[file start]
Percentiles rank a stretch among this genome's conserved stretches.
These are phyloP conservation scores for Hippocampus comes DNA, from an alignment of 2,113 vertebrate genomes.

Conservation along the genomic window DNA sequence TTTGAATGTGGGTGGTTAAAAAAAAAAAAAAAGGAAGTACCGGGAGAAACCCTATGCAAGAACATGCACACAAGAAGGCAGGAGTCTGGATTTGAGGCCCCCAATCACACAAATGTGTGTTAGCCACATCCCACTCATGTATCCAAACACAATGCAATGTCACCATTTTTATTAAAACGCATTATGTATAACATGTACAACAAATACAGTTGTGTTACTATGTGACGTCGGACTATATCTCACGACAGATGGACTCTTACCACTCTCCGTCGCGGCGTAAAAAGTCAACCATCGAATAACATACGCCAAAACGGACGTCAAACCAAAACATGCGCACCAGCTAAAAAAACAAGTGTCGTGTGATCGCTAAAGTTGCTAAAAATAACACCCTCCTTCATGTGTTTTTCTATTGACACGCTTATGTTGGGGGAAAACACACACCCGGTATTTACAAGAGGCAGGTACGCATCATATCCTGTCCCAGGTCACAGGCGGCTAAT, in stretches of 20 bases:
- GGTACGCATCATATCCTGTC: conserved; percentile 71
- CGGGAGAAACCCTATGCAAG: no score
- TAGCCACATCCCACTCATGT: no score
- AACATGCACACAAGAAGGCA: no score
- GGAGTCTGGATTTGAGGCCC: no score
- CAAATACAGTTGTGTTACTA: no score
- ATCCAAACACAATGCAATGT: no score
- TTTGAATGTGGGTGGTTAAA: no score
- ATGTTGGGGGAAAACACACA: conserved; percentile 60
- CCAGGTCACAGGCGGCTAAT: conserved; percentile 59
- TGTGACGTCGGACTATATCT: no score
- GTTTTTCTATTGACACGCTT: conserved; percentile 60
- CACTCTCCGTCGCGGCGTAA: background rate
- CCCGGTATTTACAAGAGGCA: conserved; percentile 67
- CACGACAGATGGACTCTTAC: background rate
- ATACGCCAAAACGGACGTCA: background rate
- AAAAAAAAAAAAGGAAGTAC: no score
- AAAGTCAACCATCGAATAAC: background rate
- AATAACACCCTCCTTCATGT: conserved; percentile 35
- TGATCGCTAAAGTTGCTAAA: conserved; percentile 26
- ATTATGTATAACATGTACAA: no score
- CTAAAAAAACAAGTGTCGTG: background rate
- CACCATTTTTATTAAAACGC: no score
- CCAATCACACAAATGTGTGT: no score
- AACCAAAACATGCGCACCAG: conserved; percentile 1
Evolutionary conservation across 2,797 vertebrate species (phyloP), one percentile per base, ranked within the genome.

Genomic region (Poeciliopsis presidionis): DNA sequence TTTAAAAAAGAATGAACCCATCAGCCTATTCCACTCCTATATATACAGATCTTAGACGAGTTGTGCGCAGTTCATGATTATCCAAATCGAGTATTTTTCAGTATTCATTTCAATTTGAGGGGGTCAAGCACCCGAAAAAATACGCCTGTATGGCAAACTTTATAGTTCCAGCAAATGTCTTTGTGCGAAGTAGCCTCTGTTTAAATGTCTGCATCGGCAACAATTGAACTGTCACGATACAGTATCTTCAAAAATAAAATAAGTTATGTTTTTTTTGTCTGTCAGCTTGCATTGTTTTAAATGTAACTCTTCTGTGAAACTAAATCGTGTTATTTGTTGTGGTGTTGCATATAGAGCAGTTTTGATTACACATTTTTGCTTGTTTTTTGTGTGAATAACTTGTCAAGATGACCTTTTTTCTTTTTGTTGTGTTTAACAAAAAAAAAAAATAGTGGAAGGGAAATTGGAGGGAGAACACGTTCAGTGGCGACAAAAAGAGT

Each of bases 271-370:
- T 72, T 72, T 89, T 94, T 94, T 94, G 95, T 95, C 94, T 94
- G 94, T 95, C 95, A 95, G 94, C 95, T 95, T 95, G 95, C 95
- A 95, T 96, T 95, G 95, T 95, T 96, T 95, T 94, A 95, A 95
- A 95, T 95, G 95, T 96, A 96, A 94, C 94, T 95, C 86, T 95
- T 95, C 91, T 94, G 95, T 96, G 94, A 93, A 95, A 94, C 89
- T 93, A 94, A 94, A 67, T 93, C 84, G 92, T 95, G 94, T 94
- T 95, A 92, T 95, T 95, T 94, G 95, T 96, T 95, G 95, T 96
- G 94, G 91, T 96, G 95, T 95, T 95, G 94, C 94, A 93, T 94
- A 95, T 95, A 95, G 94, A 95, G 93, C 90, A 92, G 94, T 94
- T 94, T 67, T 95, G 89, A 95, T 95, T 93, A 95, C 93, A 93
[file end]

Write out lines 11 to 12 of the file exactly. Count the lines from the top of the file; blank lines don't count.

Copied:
- TTTGAATGTGGGTGGTTAAA: no score
- ATGTTGGGGGAAAACACACA: conserved; percentile 60